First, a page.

Parents in Fairfax, Virginia, have succeeded in getting rid of one of the endless series of fad programs that distract American public schools from real education in real subjects. Like most fad programs, this one had a high-sounding name: The International Baccalaureate Curriculum.
It also has a left-wing hidden agenda, as so many other fad programs do. One of the program's supporters gushed that it teaches students "how to think globally" and "how to make us part of the world."
One of the parents critical of the program put it quite differently. She said it "promotes socialism, disarmament, radical environmentalism, and moral relativism, while attempting to undermine Christian religious values and national sovereignty."
None of this is new. This kind of indoctrination has been going on for decades, and the kind of thinking behind it goes back a hundred years, when education guru John Dewey began promoting the idea that schools should be instruments of "social change."
By substituting back-door indoctrination in place of education, John Dewey has done more damage than anyone without an army.
What is new is that some parents are finally waking up and fighting back. They refuse to be conned by pious rhetoric or pacified by bumper stickers that say things like "My child was student of the month at Jordan Middle School" or even intimidated by the standard line, "You are the only one who has complained."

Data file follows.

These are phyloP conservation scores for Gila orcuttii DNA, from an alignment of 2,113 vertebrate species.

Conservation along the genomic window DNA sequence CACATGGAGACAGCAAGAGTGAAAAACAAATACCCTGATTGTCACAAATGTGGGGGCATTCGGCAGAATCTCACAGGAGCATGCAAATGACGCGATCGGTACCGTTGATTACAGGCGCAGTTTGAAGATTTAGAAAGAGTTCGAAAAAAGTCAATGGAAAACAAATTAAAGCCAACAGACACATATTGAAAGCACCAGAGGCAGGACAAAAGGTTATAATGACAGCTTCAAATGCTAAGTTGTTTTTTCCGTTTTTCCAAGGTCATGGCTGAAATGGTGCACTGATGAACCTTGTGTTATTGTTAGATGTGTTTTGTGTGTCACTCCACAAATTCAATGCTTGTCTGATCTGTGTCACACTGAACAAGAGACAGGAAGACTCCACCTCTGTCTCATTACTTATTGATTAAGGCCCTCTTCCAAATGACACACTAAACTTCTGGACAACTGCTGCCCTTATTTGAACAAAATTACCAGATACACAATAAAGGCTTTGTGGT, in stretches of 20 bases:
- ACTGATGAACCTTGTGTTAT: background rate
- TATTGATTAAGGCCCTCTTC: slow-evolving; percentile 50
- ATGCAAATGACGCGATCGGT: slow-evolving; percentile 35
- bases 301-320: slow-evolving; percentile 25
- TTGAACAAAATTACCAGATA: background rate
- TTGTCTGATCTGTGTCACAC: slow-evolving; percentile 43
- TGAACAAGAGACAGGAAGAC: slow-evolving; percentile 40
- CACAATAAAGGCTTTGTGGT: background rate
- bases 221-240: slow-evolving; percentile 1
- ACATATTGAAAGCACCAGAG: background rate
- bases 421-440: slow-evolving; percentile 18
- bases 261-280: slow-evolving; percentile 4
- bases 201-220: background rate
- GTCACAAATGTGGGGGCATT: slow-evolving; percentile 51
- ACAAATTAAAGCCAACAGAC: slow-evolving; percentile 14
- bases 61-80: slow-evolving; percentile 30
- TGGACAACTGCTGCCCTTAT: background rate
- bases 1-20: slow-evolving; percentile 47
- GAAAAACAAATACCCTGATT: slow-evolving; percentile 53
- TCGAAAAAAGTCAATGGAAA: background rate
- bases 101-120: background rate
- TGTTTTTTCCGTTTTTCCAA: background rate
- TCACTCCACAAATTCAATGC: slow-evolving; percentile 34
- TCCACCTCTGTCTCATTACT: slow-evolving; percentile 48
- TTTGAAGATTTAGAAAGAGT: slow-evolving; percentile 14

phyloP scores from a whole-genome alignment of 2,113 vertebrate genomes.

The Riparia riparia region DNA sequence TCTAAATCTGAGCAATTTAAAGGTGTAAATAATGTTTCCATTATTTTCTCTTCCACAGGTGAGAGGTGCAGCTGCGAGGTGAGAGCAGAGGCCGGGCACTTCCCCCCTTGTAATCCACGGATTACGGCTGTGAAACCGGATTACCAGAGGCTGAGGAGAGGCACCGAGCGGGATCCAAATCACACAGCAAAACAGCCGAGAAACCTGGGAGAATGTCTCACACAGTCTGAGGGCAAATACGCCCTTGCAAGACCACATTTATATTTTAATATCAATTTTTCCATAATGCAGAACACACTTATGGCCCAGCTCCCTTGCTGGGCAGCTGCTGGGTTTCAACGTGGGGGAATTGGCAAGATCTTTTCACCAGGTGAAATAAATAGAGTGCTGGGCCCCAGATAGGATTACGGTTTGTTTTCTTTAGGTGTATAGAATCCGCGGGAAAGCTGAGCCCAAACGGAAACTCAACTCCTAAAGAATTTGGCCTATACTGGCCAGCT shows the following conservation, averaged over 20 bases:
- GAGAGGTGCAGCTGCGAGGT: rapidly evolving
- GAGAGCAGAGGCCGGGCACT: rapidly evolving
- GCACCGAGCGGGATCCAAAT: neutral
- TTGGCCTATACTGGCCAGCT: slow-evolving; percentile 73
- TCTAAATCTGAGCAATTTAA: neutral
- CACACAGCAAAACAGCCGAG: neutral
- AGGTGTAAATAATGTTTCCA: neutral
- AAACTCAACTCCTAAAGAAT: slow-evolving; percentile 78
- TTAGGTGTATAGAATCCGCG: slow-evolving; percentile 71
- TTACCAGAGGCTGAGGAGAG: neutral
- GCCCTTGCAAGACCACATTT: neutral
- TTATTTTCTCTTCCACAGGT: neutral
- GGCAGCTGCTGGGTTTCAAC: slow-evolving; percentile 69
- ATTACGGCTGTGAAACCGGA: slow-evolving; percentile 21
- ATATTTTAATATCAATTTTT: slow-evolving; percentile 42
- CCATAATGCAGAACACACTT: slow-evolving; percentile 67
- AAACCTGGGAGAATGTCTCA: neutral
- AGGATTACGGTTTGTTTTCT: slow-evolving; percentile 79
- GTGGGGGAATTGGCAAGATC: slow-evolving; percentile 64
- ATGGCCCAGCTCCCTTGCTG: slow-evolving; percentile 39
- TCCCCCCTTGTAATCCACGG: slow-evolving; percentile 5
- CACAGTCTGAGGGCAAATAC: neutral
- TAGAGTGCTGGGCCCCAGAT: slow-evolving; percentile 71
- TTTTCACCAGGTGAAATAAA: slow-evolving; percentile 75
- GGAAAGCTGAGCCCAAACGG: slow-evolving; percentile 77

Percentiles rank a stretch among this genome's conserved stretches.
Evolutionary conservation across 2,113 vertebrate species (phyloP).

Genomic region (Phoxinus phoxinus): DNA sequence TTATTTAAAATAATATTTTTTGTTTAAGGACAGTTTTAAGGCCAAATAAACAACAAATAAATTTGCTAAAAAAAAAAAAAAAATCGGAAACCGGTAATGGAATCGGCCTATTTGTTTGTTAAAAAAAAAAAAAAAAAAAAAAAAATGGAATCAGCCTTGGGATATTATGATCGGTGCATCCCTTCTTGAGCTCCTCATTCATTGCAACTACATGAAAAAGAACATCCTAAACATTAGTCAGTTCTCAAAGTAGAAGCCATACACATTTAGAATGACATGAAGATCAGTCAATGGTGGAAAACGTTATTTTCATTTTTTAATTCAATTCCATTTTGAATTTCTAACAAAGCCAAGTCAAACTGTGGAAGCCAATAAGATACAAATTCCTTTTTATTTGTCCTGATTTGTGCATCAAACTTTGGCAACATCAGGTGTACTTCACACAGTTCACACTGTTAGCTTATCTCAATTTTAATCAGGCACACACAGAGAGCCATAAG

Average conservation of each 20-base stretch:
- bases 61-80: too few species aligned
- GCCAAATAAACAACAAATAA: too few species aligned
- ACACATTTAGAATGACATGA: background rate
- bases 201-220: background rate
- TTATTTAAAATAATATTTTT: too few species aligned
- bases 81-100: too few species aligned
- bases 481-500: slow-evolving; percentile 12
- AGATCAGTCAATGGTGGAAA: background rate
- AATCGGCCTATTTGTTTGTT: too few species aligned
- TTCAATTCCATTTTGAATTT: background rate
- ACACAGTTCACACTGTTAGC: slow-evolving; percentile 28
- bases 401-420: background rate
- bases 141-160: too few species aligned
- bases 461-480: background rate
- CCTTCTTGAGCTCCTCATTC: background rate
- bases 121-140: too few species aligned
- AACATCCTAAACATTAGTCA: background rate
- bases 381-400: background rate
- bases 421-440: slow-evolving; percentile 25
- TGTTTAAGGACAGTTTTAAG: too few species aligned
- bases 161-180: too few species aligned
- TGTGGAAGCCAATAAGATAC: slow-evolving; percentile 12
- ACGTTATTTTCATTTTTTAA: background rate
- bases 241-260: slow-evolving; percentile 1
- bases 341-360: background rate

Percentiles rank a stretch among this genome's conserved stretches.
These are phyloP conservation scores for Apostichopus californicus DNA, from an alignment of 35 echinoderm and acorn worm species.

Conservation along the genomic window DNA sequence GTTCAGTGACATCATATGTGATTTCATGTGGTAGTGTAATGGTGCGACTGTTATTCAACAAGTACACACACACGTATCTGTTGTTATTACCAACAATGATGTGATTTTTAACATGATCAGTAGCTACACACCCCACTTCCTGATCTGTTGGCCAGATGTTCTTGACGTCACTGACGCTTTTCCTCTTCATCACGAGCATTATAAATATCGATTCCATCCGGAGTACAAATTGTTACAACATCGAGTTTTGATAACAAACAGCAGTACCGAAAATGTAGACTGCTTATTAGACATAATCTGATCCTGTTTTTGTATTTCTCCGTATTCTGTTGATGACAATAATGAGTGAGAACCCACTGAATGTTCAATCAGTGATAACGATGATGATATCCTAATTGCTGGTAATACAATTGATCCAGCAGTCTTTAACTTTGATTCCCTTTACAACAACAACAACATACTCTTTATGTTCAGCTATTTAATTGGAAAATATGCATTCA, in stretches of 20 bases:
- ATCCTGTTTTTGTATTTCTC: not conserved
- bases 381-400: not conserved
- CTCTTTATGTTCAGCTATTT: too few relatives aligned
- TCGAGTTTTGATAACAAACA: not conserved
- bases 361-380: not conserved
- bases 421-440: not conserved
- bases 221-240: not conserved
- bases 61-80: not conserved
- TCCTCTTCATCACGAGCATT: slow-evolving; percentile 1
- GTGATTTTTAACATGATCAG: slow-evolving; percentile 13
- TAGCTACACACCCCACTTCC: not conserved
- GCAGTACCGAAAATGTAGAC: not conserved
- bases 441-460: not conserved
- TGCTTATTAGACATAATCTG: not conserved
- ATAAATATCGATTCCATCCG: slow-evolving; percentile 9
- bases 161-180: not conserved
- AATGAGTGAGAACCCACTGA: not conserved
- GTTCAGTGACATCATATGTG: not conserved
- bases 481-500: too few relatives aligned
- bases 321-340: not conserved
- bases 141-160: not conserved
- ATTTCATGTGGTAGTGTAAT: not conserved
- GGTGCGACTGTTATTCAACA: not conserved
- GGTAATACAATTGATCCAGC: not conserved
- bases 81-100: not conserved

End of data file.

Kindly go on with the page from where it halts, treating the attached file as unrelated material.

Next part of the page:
Education bureaucrats will use that line even if you are not even among the first 20 who have complained about some program or practice locally or among the first thousand nationally. There may be court cases all across the country over some program or practice, and they will still tell you that you are the only one who has complained.
While the parents in Fairfax have had the backbone to get this junk program thrown out of their school, largely because it displaced so much real education that their children would have trouble getting into quality colleges, the battle is still raging in nearby Reston, Virginia, where the education bureaucrats are determined to create a generation of internationalists.
"After all," a school spokesmen said, "it is our students who will change the world."
That the kinds of shallow, ill-educated and fad-ridden people who run our public schools should take it upon themselves to decide how the world needs changing is truly staggering. On the other hand, it has long been said that fools rush in where angels fear to tread.
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